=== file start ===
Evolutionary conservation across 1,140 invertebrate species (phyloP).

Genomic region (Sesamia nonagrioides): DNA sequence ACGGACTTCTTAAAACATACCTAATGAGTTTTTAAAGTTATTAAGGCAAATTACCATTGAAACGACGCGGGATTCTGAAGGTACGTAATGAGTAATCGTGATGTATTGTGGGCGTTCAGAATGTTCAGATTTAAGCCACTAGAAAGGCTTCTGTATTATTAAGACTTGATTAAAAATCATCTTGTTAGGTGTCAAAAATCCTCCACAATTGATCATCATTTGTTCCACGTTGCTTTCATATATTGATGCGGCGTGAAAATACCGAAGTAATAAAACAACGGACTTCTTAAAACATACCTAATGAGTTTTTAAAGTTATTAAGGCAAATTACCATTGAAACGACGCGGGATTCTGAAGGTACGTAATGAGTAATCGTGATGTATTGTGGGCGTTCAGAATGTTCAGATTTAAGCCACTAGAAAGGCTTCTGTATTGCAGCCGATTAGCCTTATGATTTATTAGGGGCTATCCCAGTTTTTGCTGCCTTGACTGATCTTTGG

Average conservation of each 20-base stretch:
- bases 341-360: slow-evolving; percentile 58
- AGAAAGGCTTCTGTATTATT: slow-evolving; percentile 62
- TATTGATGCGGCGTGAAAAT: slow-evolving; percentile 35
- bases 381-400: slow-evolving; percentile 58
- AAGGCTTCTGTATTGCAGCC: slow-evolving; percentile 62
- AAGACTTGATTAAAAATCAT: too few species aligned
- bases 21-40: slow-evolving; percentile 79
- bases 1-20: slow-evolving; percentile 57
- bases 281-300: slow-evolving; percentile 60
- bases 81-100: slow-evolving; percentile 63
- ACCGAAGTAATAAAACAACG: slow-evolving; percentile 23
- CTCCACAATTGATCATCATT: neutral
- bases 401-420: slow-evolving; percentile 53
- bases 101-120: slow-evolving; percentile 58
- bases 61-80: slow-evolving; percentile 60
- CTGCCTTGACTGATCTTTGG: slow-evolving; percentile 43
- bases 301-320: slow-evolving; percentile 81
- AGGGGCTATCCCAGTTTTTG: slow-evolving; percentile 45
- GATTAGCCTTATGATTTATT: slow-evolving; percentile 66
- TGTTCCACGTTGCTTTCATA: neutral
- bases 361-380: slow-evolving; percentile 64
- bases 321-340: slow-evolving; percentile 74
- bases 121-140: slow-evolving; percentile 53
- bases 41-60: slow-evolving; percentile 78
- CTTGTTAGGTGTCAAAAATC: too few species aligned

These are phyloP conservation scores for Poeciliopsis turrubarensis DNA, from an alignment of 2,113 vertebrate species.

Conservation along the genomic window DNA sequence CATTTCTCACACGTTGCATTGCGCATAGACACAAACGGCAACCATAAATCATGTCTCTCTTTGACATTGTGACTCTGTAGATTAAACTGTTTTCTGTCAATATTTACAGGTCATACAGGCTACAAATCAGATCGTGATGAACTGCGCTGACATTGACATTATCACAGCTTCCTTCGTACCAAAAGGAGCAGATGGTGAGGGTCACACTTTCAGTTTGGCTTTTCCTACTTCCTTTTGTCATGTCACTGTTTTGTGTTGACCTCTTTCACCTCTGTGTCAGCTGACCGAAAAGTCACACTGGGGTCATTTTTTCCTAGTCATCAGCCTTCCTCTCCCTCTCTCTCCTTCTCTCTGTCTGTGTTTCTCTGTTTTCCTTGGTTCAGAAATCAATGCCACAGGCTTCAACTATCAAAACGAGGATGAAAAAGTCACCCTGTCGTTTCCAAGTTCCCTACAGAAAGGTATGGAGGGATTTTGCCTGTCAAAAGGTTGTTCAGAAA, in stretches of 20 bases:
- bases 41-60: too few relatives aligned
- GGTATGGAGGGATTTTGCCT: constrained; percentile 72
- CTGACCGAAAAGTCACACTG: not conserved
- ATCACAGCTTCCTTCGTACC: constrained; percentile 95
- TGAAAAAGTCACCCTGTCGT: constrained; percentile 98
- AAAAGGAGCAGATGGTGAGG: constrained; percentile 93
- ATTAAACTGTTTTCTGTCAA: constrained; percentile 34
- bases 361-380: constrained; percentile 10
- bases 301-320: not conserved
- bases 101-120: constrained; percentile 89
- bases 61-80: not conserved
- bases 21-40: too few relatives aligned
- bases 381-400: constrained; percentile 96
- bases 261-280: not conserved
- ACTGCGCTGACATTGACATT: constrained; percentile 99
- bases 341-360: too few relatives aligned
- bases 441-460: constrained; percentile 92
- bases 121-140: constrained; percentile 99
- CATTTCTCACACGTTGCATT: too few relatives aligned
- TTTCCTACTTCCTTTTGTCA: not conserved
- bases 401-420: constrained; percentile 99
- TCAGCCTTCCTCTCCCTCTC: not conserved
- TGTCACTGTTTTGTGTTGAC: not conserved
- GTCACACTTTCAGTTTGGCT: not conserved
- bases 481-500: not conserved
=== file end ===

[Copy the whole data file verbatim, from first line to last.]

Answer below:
Evolutionary conservation across 1,140 invertebrate species (phyloP).

Genomic region (Sesamia nonagrioides): DNA sequence ACGGACTTCTTAAAACATACCTAATGAGTTTTTAAAGTTATTAAGGCAAATTACCATTGAAACGACGCGGGATTCTGAAGGTACGTAATGAGTAATCGTGATGTATTGTGGGCGTTCAGAATGTTCAGATTTAAGCCACTAGAAAGGCTTCTGTATTATTAAGACTTGATTAAAAATCATCTTGTTAGGTGTCAAAAATCCTCCACAATTGATCATCATTTGTTCCACGTTGCTTTCATATATTGATGCGGCGTGAAAATACCGAAGTAATAAAACAACGGACTTCTTAAAACATACCTAATGAGTTTTTAAAGTTATTAAGGCAAATTACCATTGAAACGACGCGGGATTCTGAAGGTACGTAATGAGTAATCGTGATGTATTGTGGGCGTTCAGAATGTTCAGATTTAAGCCACTAGAAAGGCTTCTGTATTGCAGCCGATTAGCCTTATGATTTATTAGGGGCTATCCCAGTTTTTGCTGCCTTGACTGATCTTTGG

Average conservation of each 20-base stretch:
- bases 341-360: slow-evolving; percentile 58
- AGAAAGGCTTCTGTATTATT: slow-evolving; percentile 62
- TATTGATGCGGCGTGAAAAT: slow-evolving; percentile 35
- bases 381-400: slow-evolving; percentile 58
- AAGGCTTCTGTATTGCAGCC: slow-evolving; percentile 62
- AAGACTTGATTAAAAATCAT: too few species aligned
- bases 21-40: slow-evolving; percentile 79
- bases 1-20: slow-evolving; percentile 57
- bases 281-300: slow-evolving; percentile 60
- bases 81-100: slow-evolving; percentile 63
- ACCGAAGTAATAAAACAACG: slow-evolving; percentile 23
- CTCCACAATTGATCATCATT: neutral
- bases 401-420: slow-evolving; percentile 53
- bases 101-120: slow-evolving; percentile 58
- bases 61-80: slow-evolving; percentile 60
- CTGCCTTGACTGATCTTTGG: slow-evolving; percentile 43
- bases 301-320: slow-evolving; percentile 81
- AGGGGCTATCCCAGTTTTTG: slow-evolving; percentile 45
- GATTAGCCTTATGATTTATT: slow-evolving; percentile 66
- TGTTCCACGTTGCTTTCATA: neutral
- bases 361-380: slow-evolving; percentile 64
- bases 321-340: slow-evolving; percentile 74
- bases 121-140: slow-evolving; percentile 53
- bases 41-60: slow-evolving; percentile 78
- CTTGTTAGGTGTCAAAAATC: too few species aligned

These are phyloP conservation scores for Poeciliopsis turrubarensis DNA, from an alignment of 2,113 vertebrate species.

Conservation along the genomic window DNA sequence CATTTCTCACACGTTGCATTGCGCATAGACACAAACGGCAACCATAAATCATGTCTCTCTTTGACATTGTGACTCTGTAGATTAAACTGTTTTCTGTCAATATTTACAGGTCATACAGGCTACAAATCAGATCGTGATGAACTGCGCTGACATTGACATTATCACAGCTTCCTTCGTACCAAAAGGAGCAGATGGTGAGGGTCACACTTTCAGTTTGGCTTTTCCTACTTCCTTTTGTCATGTCACTGTTTTGTGTTGACCTCTTTCACCTCTGTGTCAGCTGACCGAAAAGTCACACTGGGGTCATTTTTTCCTAGTCATCAGCCTTCCTCTCCCTCTCTCTCCTTCTCTCTGTCTGTGTTTCTCTGTTTTCCTTGGTTCAGAAATCAATGCCACAGGCTTCAACTATCAAAACGAGGATGAAAAAGTCACCCTGTCGTTTCCAAGTTCCCTACAGAAAGGTATGGAGGGATTTTGCCTGTCAAAAGGTTGTTCAGAAA, in stretches of 20 bases:
- bases 41-60: too few relatives aligned
- GGTATGGAGGGATTTTGCCT: constrained; percentile 72
- CTGACCGAAAAGTCACACTG: not conserved
- ATCACAGCTTCCTTCGTACC: constrained; percentile 95
- TGAAAAAGTCACCCTGTCGT: constrained; percentile 98
- AAAAGGAGCAGATGGTGAGG: constrained; percentile 93
- ATTAAACTGTTTTCTGTCAA: constrained; percentile 34
- bases 361-380: constrained; percentile 10
- bases 301-320: not conserved
- bases 101-120: constrained; percentile 89
- bases 61-80: not conserved
- bases 21-40: too few relatives aligned
- bases 381-400: constrained; percentile 96
- bases 261-280: not conserved
- ACTGCGCTGACATTGACATT: constrained; percentile 99
- bases 341-360: too few relatives aligned
- bases 441-460: constrained; percentile 92
- bases 121-140: constrained; percentile 99
- CATTTCTCACACGTTGCATT: too few relatives aligned
- TTTCCTACTTCCTTTTGTCA: not conserved
- bases 401-420: constrained; percentile 99
- TCAGCCTTCCTCTCCCTCTC: not conserved
- TGTCACTGTTTTGTGTTGAC: not conserved
- GTCACACTTTCAGTTTGGCT: not conserved
- bases 481-500: not conserved